But 9/11 still casts a long shadow over this day because it's close to the death dates of two of my three sisters. In early September 2002, Jeanne, at age 57, died from complications of a heart transplant.  In September 2011, just last year, Linda died at age 72 from vascular dementia.

L-R Larry Morosoff, Diane Cadrain, Joe Rubin, Deepak Mazumdar, Linda Cadrain Mazumdar, Jerol Cadrain Morosoff.
Here's a family photo from 2009, when my two surviving sisters and their spouses were among the many guests who came here to the Cape that year to help me and Joe celebrate our 35th anniversary.  Linda was 70 at the time, not very mobile, and not very articulate.  She was so frail and needy, it was heroic of Deepak to get her all the way to Eastham from their home in Columbia, Missouri.  That was the last trip she took.  Two years later, on September 7, 2011, she died at home.

She taught me to say my prayers in Latin when I was four years old, and at the interment of her cremains in August 2012, I recited those prayers by heart and from my heart.

Beach: Deserted. Except for a seal or two, a couple of dogs, and a clump of artemisia.

On this sunny, breezy Monday, as a storm from the west rode the wind out over the Atlantic Ocean, almost nobody visited Nauset Light Beach on the Cape Cod National Seashore in Eastham, Massachusetts.

There were two dogs there, however. They were with me.  One of them found a dead crab and did not want to let it go.

The occasional seal surfaced in the waves.

And clumps of beach artemisia grew on the sandy dune.

This is one of my favorite plants, the icy color of its deeply-cut leaves imparting a frosty feel on the hottest day.  It's been domesticated and is sold commercially as artemisia silver brocade (artemisia stelleriana) and is also known as beach wormwood.  I have several of them at home in my garden in West Hartford, Connecticut, where the soil is somewhat too rich for its abstemious taste.  It tickles me to see them growing wild on the dunes here on the Cape.

Snail Cafeteria

When the tide is low here on Cape Cod Bay, you can walk out forever on the mud flats, watching the seagulls, feeling the sand ripples massaging your soles, and noticing all sorts of sea life that isn't visible when the tide is high and the eelgrass is all but hidden by the water and the waves are fringed with white.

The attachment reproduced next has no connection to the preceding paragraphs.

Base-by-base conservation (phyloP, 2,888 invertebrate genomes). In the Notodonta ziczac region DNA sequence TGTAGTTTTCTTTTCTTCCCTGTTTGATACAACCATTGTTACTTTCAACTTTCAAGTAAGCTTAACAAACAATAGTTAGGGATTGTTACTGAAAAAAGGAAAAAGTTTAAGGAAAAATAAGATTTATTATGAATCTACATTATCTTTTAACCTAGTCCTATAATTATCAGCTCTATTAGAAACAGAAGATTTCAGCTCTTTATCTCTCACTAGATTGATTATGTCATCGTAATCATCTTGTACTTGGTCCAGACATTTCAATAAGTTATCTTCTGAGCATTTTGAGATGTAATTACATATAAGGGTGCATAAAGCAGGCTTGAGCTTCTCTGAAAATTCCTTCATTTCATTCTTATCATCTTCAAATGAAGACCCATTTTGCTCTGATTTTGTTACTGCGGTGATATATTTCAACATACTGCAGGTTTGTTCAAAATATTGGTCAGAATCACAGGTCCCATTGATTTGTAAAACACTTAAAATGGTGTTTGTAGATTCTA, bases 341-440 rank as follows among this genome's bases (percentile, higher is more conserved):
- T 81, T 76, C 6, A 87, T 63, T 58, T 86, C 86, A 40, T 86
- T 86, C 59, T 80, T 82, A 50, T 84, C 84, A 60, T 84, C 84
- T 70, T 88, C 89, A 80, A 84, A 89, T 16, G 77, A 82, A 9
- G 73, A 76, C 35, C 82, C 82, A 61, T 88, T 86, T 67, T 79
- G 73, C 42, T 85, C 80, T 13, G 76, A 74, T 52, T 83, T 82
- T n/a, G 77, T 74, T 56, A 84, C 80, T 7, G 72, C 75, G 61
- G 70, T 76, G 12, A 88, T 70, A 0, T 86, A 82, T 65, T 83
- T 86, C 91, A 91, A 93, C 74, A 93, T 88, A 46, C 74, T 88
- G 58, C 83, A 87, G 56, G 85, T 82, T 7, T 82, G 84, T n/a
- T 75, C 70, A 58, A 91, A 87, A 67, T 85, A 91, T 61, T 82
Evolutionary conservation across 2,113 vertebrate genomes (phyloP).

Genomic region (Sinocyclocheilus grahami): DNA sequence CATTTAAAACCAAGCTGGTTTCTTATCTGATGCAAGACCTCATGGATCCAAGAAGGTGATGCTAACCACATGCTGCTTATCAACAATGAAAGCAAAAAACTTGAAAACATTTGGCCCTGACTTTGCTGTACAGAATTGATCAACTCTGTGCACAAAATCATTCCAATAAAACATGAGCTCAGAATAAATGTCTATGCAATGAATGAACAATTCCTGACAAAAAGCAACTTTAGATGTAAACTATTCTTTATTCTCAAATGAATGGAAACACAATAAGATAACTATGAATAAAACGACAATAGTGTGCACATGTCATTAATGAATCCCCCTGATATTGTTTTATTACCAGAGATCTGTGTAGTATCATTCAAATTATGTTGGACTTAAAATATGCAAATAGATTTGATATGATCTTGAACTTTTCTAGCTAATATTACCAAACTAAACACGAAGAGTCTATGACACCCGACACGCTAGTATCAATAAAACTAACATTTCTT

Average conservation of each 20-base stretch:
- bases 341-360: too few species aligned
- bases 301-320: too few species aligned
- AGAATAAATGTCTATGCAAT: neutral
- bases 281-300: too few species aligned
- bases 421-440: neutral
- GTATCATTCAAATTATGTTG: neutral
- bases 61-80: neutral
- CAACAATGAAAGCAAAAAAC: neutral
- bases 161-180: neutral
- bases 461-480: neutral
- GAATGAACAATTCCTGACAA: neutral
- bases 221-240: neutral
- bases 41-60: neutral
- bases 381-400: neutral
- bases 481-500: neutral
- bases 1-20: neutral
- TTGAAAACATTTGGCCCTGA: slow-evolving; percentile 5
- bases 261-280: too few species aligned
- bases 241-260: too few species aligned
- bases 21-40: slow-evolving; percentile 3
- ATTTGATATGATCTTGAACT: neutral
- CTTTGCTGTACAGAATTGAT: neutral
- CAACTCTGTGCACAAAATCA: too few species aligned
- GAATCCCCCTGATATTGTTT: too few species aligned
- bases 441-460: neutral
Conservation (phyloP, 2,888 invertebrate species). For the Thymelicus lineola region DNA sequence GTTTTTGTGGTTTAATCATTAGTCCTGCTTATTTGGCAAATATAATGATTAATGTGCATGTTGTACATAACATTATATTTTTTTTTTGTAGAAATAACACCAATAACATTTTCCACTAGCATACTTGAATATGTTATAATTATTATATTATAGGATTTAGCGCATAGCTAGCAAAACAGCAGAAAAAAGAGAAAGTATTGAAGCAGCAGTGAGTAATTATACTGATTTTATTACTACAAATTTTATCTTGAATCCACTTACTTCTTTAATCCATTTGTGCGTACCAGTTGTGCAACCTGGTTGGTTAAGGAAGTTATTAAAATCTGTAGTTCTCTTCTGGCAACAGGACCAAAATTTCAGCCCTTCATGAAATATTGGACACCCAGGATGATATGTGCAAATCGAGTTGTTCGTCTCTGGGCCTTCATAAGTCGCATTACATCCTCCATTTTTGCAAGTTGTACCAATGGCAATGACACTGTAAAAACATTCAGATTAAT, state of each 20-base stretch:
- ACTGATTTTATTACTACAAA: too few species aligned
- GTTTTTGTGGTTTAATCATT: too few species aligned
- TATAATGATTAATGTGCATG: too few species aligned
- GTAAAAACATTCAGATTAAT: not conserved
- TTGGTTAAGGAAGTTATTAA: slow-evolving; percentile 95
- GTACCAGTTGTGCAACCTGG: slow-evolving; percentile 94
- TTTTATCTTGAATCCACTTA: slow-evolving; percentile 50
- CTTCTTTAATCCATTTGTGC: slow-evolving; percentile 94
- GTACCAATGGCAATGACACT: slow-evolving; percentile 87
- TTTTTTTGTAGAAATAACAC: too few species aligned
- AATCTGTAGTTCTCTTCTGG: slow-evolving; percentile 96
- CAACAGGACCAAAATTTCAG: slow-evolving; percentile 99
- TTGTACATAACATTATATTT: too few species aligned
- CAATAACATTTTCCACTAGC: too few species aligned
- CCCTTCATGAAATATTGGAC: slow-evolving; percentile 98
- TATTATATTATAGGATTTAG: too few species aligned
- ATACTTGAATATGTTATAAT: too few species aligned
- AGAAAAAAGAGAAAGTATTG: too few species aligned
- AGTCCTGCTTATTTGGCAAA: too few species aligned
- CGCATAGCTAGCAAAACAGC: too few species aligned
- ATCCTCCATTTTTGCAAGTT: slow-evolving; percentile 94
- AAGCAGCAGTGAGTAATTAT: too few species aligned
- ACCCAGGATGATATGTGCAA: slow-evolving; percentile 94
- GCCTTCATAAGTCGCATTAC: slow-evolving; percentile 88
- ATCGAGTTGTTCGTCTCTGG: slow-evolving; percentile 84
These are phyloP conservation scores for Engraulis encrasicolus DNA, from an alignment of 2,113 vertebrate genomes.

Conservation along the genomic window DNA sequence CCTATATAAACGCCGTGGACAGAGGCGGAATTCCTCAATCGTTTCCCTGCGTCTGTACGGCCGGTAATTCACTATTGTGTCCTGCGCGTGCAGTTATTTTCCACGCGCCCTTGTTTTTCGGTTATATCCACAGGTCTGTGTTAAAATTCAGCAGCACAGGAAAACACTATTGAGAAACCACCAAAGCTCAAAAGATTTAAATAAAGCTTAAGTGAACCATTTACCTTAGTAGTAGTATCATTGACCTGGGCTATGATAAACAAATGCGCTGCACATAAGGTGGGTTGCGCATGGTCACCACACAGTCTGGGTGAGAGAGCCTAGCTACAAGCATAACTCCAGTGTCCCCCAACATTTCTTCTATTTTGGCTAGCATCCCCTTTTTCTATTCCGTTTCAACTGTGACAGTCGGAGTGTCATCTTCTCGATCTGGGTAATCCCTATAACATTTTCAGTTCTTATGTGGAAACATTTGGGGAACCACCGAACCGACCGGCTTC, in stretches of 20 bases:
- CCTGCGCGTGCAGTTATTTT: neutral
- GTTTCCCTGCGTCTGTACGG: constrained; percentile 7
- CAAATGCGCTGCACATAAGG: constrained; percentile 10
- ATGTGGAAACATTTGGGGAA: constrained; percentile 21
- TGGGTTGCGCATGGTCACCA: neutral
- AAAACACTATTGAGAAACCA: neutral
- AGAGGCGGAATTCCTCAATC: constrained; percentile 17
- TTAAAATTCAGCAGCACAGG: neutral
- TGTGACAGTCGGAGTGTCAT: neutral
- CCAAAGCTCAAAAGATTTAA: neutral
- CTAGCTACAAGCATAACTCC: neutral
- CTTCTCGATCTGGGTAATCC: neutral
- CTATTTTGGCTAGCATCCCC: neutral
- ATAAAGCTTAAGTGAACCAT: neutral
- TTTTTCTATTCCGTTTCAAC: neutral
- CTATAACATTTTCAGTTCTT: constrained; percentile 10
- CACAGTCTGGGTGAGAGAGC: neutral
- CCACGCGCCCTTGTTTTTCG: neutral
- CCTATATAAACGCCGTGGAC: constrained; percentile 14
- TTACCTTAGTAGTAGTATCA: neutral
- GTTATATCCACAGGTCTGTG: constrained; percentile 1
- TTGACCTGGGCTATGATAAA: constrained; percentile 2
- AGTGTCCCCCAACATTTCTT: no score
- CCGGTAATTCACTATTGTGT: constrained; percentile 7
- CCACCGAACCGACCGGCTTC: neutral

The absence of waves when the tide is low reveals so much.
Sand ripples.  Wanna know how good these feel under your bare feet?

Of all the forms and fauna revealed by the low tide, my favorite is  the snail cafeteria.  That's what I call a collection of snails feeding on a dead crab or clam.

This is a video of a snail cafeteria, showing the alacrity with which these gastropods come sliming across the mud, but I'm not sure whether I've downloaded it correctly so it's viewable.

The snails are mud snails, Nassariidae, and this particular kind, I think, are the Eastern Mud Nassa, Ilynassa obsoleta.  They're marine gastropod mollusks, and, according to my nature guide, "when they find a dead fish or other creature (they sense its presence through chemicals in the water), they may emerge in great numbers to feed."

They come sliming along as fast as their feet can take them.  They each have one foot and project it from their shells to slide along on it.  Not very quickly.

What do they see in a dead crab?

Maybe the same thing I see.  I love crabcakes.  But I prefer my crabs cooked.

The sky over the snail cafeteria

Monday, September 10, 2012

Rapscallion and Reindeer Moss

Somebody her along Cape Cod Bay in Eastham owns a little putt-putt of a boat called the Rapscallion.  It's moored a short sandy walk from the cottage I'm renting for the month of September.  At low tide--my favorite time, because I can walk out forever on the tidal flats, watching the birds and being squirted by clams--Rapscallion lolls on the flats like this:

Today, though, when I took my morning walk with the dogs, the tide was just past high, and for the first time I saw Rapscallion riding the water, bobbing and turning on its mooring:

Having thus illustrated the power of the tide, I feel obligated to say something profound about it.  Unfortunately, I can't think of anything that isn't a cliche. Maybe my imagination is on vacation.  So I'll let this little house, perched over the beach where Rapscallion floats at high tide, make that statement for me:

Along the way to the beach, as the dogs snuffled along under the pitch pines and oaks, I saw lots of this kind of moss:

This is reindeer moss, and I understand from a website called Cape Cod Coastal Ecology that it "prefers open areas near pine woodlands. It often grows in large colonies, though single clumps can also be found. This lichen is a major part of open, sandy areas surrounded by pitch pines. It is often one of the first colonizers in forest succession and can absorb the needed water and nutrients from the air. It is known for its longevity and can survive for many decades...." and that it "is an environmental indicator for air quality. Their presence suggests low concentrations of atmospheric pollutants such as sulfur dioxide."

I'm glad that the dogs and I are breathing good air here.  As if there could be any doubt. 

While heading back to the house after my beach walk, I picked up this egg shell from the grass and moss beside the road: